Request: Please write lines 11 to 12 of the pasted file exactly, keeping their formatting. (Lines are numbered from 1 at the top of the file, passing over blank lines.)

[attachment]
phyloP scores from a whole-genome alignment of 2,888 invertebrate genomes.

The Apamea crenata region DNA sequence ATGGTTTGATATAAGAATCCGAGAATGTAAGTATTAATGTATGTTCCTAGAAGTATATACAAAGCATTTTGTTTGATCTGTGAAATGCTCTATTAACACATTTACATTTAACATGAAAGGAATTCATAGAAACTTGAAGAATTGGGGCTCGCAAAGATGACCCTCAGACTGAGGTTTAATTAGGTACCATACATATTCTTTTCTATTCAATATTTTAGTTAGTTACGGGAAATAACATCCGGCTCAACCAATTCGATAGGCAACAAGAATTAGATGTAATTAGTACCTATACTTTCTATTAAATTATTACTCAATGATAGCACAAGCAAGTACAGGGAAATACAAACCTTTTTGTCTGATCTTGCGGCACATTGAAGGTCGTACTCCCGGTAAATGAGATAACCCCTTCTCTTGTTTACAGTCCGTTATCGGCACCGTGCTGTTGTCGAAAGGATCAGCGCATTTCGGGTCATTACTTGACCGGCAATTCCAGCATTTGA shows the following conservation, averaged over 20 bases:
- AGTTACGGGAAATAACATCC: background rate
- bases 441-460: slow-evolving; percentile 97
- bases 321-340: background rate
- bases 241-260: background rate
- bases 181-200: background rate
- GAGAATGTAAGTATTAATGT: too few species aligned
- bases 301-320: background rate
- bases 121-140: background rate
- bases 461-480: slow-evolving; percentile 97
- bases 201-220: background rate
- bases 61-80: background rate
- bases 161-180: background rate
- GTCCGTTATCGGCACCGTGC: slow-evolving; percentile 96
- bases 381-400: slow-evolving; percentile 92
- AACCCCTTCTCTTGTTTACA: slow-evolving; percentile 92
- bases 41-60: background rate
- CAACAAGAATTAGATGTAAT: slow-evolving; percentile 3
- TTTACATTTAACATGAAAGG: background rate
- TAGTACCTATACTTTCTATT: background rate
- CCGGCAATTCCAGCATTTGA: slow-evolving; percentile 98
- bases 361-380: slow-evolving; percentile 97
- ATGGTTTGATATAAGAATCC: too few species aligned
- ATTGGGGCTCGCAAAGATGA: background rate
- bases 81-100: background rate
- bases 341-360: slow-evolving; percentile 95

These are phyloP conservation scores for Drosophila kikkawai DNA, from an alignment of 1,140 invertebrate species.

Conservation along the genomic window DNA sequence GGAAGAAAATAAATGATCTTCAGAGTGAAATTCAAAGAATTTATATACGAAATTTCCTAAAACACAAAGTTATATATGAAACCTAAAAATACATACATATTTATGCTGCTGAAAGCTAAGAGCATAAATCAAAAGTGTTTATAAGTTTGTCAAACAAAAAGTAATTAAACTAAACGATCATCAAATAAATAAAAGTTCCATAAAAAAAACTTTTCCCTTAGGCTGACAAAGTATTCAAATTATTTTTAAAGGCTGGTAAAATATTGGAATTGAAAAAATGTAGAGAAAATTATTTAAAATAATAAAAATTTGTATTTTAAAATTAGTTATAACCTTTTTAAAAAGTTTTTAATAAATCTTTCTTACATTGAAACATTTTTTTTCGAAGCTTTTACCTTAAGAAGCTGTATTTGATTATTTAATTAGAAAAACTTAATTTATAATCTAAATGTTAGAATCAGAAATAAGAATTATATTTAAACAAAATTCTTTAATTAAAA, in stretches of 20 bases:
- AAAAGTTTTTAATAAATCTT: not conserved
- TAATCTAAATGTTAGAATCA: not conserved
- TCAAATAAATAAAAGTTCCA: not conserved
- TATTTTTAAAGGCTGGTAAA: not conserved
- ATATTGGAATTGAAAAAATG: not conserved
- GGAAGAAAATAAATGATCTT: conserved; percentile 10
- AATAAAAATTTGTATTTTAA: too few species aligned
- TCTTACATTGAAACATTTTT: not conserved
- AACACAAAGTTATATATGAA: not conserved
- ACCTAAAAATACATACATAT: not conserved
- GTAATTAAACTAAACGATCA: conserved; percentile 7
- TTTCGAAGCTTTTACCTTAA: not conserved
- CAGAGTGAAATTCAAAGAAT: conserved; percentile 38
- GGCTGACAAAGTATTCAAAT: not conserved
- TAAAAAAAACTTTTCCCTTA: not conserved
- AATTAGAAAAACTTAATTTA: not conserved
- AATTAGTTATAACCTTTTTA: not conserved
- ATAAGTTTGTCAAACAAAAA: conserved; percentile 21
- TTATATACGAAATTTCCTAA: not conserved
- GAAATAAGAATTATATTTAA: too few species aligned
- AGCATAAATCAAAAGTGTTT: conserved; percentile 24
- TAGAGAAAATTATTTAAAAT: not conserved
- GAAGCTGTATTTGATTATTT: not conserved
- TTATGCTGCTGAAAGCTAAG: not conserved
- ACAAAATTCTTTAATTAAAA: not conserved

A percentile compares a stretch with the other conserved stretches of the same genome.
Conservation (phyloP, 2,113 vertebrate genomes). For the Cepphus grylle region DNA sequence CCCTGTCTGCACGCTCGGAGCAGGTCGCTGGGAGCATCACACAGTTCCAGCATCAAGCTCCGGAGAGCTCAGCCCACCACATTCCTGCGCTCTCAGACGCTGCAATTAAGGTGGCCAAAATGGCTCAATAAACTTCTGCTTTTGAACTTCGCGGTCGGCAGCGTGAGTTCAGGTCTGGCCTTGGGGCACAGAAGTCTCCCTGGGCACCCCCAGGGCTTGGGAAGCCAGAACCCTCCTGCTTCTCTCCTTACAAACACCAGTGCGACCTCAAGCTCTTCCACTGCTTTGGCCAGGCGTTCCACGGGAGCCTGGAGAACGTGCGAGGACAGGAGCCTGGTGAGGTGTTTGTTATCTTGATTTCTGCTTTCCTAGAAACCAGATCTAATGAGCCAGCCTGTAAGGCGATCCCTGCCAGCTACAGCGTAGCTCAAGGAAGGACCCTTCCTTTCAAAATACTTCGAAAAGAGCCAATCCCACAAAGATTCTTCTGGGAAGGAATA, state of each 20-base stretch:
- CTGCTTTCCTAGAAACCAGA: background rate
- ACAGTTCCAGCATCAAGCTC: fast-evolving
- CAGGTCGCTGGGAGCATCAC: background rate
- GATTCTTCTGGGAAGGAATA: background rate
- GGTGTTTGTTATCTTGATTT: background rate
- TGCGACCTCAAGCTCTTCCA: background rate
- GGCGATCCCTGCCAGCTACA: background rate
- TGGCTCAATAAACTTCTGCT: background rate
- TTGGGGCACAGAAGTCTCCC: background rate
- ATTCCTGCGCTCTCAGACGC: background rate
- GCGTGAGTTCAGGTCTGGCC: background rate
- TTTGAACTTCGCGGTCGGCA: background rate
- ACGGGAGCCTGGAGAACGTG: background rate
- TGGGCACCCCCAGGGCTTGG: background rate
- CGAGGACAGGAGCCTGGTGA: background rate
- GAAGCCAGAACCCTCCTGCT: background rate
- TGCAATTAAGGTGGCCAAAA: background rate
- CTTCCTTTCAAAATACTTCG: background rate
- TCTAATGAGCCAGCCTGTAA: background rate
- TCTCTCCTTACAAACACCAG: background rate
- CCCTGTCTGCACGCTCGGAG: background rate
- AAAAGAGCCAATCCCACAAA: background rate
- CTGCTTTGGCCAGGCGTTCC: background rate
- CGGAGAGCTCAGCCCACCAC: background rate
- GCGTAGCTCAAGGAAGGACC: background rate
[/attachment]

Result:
- bases 461-480: slow-evolving; percentile 97
- bases 201-220: background rate